A Values Challenge At Google
How would you respond if your company had the opportunity to win a $10 Billion contract? Would it matter if this deal was with the U.S. Department of Defense?
This is the situation facing employees at a few large tech companies, including Google, Amazon, Microsoft, and Oracle. The Defense Department is offering a multi-year cloud storage contract to one lucky winner, worth billions of dollars.
However, at Google there are quite a few employees who have already openly protested any involvement in this project. More than 3,000 Googlers (as they refer to themselves) signed a letter addressed to CEO Sundar Pichai expressing their concerns.
These employees clearly state, “We believe that Google should not be in the business of war.”
They also reference Google’s famous core value, “Don’t be evil.” Interestingly, when I look back at how this value was defined in 2009 (when I first researched Google’s values), there were three important attributes:
- Honesty and integrity in all we do
- Our business practices are beyond reproach
- We make money by doing good things
Today, a large number of Google employees feel this billion dollar defense contract violates their values. In the letter to the CEO, it further states:
“We cannot outsource the moral responsibility of our technologies to third parties. Google’s stated values make this clear: Every one of our users is trusting us. Never jeopardize that. Ever. This contract puts Google’s reputation at risk and stands in direct opposition to our core values.”
Personally, I applaud these employees for raising their hands to protect the company’s stated values. Over the past number of years, I feel there has been a shift in leadership thinking at the company that has caused it to deviate from it’s original set of values.
A Look at Google’s Past
Looking back, it’s unfathomable how Google has transformed from being a garage startup in 1998 to a huge moneymaking machine and household name it is today. While founders Larry Page and Sergey Brin were two very smart entrepreneurs, I credit their wise move of recruiting Eric Schmidt in 2001 to lead the company forward as CEO. It was under Schmidt’s strong and steady stewardship that Google became the global powerhouse it’s known as today.
Then in 2011, Schmidt stepped back from the CEO role, becoming Executive Chairman and acting as an advisor, while the two original founders, Page and Brin, took over the leadership of Google. Then in 2015 Sundar Pichai, who had been product chief at Google, assumed the helm as CEO. It was at this point that Page and Brin shifted their focus away from Google to other (more exciting) initiatives under the new parent company, Alphabet.
Now, did you catch the trend?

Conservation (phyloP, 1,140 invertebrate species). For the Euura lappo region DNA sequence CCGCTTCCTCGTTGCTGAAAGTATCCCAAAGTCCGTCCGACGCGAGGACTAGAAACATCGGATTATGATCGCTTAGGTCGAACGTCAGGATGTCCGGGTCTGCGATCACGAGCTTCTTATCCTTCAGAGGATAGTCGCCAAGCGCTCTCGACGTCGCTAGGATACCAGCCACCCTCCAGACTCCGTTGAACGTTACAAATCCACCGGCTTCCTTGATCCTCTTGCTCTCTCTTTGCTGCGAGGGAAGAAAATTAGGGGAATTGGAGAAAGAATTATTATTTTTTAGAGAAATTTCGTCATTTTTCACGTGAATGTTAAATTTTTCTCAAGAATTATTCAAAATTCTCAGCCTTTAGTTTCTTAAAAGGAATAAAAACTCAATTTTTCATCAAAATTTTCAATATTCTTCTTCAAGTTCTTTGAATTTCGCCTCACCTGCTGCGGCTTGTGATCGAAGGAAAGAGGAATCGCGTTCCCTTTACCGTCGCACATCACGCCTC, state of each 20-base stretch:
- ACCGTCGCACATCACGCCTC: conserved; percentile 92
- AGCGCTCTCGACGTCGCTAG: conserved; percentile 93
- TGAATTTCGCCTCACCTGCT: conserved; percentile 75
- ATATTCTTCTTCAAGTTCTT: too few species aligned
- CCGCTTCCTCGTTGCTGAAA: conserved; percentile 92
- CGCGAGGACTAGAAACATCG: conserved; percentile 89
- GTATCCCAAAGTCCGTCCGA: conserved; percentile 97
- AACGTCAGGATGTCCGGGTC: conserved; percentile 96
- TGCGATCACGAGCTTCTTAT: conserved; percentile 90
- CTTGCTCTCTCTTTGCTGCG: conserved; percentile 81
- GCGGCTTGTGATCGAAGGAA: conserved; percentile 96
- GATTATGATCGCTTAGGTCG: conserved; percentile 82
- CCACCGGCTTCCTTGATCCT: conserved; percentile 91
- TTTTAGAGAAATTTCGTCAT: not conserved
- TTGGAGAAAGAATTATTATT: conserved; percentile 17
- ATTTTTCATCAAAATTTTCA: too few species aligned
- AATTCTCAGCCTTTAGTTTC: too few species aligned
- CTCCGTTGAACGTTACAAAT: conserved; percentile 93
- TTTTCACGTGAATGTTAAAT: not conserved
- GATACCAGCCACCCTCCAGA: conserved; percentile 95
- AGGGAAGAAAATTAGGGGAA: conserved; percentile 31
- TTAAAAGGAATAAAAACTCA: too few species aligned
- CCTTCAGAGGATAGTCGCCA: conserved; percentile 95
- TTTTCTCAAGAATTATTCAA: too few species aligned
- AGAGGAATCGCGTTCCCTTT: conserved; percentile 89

- The founders (Page and Brin) got the company started for the first 3 years.
- An experienced CEO (Schmidt) led the company through massive growth for 10 years
- The founders re-assumed leadership control for 4 years.
- The head of product development (Pichai) has been CEO for a few years now.
Along the way, what happened to the original values?
Here’s another trend I’ve noticed among many large companies. There’s a shift to no longer listing values on a company’s website to instead highlighting what the company is doing to give back and/or be viewed as a good corporate citizen.
Google, for example, used to have ten well-defined values posted on their website (way more than 3 that I my recommend). They were listed under the title “Our Philosophy” as Ten things Google has found to be true. These values were evident in 2009 when I first started my research and still there in 2013 when I researched the values of all Fortune 500 companies.
But today when you visit Google’s website and click on “Our Values” there is no reference to any of these original values. Instead, the page URL indicates Our Commitments and provides a summary of 12 examples that highlight three key areas: Opportunity to Learn; Opportunity to succeed; and Opportunity to be heard.” I’m not sure if these are Google’s new replacement values, or an attempt by Google’s leaders to explain the good they are committed to contributing to the world.
Returning to the open letter that Google employees sent to their CEO, it sounds like the employees still believe the original values are in force. But are they?
Democracy vs. Constitution
Something is wrong when employees feel the need to express a concern in a democratic manner – like a group of high school students collecting signatures to ask politicians to invoke greater gun control.
Employees don’t “vote” their leaders into power. They choose to work for a company for a variety of reasons, including getting a regular paycheck.
But when leaders make decisions that violate known values (stated or implied) trust is broken. This in turn leads to a whole lot of problems (which I won’t get into here).
From my perspective, this current challenge at Google has nothing to do with government contracts, ethics, or how many employees support a particular project. Instead, it has everything to do with the clarity of values and whether or not the leaders respect them.
This is not democracy. It’s about a company’s constitution.
Just like the American people rely on the U.S. Constitution to guide the formation of laws and decision-making, values are the “constitution” for any business. All stakeholders, from employees to customers to investors, and from suppliers to even the community at large, rely on a company’s values (constitution) to be the guide for leaders in their decision-making.
Let’s hope the current CEO at Google, and his leadership team, listen to their employees. And more importantly, let’s hope the leaders of Google get back to having a set of values (and ideally fewer than 10) that can be viewed like a constitution. There are a lot of people relying on them, not only inside but also outside the company!